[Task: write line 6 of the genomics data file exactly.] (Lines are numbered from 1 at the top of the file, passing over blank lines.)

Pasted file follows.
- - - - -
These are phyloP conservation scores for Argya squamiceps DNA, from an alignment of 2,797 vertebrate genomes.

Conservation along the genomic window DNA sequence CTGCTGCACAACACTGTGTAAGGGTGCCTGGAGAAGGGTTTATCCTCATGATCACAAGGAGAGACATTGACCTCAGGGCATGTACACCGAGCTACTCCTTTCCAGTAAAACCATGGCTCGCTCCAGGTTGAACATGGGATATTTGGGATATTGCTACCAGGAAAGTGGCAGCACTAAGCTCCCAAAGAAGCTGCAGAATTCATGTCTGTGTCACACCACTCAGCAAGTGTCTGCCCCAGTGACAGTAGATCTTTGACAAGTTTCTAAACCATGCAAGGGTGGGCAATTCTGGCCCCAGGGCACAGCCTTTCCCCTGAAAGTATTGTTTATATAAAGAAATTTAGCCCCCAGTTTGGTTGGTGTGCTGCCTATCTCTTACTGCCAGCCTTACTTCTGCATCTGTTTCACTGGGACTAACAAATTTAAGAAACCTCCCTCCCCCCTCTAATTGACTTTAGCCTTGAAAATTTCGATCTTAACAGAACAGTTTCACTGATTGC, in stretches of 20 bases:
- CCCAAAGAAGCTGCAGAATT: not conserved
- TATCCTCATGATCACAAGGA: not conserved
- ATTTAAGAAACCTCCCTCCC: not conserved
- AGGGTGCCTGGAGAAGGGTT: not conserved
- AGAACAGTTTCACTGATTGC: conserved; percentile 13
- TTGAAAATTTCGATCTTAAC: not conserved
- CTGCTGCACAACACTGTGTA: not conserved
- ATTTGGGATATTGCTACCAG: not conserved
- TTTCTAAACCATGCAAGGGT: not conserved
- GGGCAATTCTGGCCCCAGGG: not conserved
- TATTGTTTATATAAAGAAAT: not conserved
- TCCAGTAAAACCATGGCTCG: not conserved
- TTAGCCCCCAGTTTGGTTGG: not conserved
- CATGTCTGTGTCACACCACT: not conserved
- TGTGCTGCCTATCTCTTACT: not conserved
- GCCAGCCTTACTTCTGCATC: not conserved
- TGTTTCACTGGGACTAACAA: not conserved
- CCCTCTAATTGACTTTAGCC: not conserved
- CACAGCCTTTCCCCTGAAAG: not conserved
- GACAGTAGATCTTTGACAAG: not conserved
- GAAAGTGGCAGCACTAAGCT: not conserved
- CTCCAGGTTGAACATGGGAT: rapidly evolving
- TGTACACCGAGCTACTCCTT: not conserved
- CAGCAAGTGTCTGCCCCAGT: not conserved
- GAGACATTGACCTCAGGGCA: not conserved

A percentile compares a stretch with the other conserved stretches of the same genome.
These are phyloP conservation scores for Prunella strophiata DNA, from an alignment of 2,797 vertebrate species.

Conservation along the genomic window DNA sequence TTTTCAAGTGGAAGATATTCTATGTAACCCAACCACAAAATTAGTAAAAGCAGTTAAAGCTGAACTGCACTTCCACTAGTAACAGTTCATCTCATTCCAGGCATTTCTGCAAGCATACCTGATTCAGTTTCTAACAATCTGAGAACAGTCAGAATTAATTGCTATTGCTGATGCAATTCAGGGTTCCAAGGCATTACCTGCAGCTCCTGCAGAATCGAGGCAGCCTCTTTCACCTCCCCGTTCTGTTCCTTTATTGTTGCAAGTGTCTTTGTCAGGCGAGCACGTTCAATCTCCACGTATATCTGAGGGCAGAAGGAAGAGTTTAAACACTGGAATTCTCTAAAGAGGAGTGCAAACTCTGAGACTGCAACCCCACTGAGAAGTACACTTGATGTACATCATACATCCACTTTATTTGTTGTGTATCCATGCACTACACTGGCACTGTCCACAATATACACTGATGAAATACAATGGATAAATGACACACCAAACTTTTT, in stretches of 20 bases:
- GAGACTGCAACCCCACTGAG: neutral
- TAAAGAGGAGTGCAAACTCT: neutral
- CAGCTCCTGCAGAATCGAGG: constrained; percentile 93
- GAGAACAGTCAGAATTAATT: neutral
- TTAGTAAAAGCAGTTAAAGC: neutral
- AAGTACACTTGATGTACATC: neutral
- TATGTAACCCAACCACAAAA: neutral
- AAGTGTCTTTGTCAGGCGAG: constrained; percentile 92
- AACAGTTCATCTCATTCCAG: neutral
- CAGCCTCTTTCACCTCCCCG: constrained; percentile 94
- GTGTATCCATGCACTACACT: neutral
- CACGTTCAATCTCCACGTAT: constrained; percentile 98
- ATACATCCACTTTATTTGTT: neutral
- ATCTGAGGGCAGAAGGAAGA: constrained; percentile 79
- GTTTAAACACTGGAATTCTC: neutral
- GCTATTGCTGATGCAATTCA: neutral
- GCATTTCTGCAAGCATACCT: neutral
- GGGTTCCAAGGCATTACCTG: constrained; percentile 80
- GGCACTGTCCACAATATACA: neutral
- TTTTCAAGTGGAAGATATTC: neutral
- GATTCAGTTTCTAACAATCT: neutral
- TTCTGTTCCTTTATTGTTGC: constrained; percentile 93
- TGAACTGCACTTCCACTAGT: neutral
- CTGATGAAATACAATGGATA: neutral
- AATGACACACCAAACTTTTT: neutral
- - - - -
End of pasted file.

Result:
- AGGGTGCCTGGAGAAGGGTT: not conserved